• Collect natural inspiration. Nature and the outdoors, especially in beautiful Colorado, can be a great source for creative inspiration. You might bring home leaves that you photograph or use in a collage. Perhaps you collect a few flowers to arrange and display in your home.
  • Schedule an art date. Consider incorporating a creative activity into your next chat or facetime with your friend, family member, team or buddy! You might suggest painting coffee mugs, learning to weave, listening to a new album or re-potting flowers.

Amy Maricle also offers a free course titled The Guide to Creative Self Care where you can assess and build upon your creative self-care habits.


Without a mindful intervention, we often choose passive forms of creative “hobbies” —TV and phone-scrolling are common examples. When we are engaged in an active form of creativity, self-judgements can fade away and we can nurture our inner child. What new and enriching activity will you explore?

Supporting Older Adults

By Jennifer Anton, LPC, Jefferson County Public Health


The COVID-19 pandemic presents challenges not only in caring for children, but also in caring for older adults in our lives. If you are one of many folks trying to meet the health and social needs of an older adult while balancing work (and sometimes children, too), you are not alone. Increased needs for home-delivered meals or groceries, increased social isolation, higher risk for serious health complications and guilt when a sibling must manage primary caretaking are just a few of the things you might be coping with.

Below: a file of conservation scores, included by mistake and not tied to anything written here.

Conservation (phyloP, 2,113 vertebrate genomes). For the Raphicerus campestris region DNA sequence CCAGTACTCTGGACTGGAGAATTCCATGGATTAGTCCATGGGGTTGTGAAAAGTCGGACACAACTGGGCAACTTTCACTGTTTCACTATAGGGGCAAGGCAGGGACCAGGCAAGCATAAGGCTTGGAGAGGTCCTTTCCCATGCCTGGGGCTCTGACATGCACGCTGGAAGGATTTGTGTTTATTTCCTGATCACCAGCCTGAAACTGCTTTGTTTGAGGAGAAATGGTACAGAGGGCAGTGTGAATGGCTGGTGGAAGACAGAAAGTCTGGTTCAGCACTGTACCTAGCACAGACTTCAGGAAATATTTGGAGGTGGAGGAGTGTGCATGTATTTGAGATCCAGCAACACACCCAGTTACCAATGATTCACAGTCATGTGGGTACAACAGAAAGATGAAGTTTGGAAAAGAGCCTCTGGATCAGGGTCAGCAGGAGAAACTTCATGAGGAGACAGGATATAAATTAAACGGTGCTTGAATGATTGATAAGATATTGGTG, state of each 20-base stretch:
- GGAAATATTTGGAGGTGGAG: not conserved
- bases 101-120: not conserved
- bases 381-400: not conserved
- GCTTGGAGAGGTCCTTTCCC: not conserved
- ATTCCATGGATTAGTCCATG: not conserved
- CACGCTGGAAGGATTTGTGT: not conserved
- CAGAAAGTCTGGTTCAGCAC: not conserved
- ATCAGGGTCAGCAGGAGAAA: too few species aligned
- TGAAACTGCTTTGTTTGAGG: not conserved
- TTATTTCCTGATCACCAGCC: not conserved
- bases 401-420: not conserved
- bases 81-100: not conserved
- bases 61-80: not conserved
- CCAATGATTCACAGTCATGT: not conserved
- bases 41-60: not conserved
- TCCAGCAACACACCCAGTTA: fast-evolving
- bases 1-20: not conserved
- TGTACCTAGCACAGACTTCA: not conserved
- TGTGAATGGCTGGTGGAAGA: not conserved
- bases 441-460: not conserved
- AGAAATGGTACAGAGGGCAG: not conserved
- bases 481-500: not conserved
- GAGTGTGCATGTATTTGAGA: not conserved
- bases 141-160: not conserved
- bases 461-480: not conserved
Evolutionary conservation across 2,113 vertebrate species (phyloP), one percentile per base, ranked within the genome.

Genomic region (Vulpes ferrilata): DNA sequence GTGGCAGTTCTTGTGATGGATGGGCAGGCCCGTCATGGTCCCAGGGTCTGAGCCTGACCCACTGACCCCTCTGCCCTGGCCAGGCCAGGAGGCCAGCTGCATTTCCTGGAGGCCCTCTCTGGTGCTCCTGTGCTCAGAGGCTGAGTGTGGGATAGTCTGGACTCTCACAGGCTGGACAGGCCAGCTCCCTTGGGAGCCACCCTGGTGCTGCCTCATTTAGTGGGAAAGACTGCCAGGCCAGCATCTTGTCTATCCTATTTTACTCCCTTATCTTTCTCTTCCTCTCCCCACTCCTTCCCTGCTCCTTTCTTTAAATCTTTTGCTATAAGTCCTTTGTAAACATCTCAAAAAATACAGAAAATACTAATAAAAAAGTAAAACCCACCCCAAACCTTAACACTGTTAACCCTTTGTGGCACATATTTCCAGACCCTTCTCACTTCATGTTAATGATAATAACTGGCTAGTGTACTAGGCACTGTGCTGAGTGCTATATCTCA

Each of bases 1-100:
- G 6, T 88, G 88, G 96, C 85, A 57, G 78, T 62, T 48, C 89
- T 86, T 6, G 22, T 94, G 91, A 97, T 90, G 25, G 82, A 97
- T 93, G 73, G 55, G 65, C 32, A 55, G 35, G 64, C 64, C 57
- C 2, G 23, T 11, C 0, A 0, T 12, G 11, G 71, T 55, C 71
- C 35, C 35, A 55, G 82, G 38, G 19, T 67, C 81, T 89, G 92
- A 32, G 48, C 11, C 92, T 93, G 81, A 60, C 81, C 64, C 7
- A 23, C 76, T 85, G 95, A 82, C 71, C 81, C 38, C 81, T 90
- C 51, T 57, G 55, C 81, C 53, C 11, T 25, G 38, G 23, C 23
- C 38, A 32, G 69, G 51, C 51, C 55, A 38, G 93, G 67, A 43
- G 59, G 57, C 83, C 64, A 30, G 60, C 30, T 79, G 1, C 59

Elderly man playing ukulele over video chat
Elderly woman waving through window

Here are a few ideas and tips to help with supporting the older adult in your life:


  • Reach out to Area Agencies on Aging (AAAs) near where your family member lives. These organizations provide key services for older adults in the communities including home-delivered meals, personal care services, transportation, social engagement, health promotion and chronic disease management.
  • Set up regular calls or video chats. Be sure to include friends and other relatives.
  • Write “old fashioned” letters and cards and put them in the mail. This might include artwork from your child, pressed flowers from your garden, photographs from happy times together or a coloring page that you start, and your older adult can finish.
  • Facilitate connection between generations. If you are caretaking children and an older adult, encourage ways for the generations to nourish a relationship together. This might include calls, reading together over the phone/FaceTime or writing letters across generations. If your older adult is living independently, stop by and have your child create chalk art or notes in their driveway.
  • Offer gentle encouragement about technology. The belief that older adults are averse to technology is not necessarily true so be sure to provide support and encouragement to facilitate modern ways of staying connected. The GrandPad tablet and Jitterbug phone are good options for seniors.
  • Remember to reach out to professional caregivers and keep the communication open. During public health restrictions, these providers serve as surrogate supports for older adults and a critical line of communication to knowing how your loved one is doing.
  • Once a week, help with online food ordering from restaurants or grocery stores. You can print out a menu and set up an account for your older adult to easily order delivered food.
  • Say thanks and acknowledge when one sibling/relative is the serving as primary caregiver. You can send a note, a gift card, or have dinner delivered to give them a break. There are many ways to express your appreciation for the time they are giving when you cannot.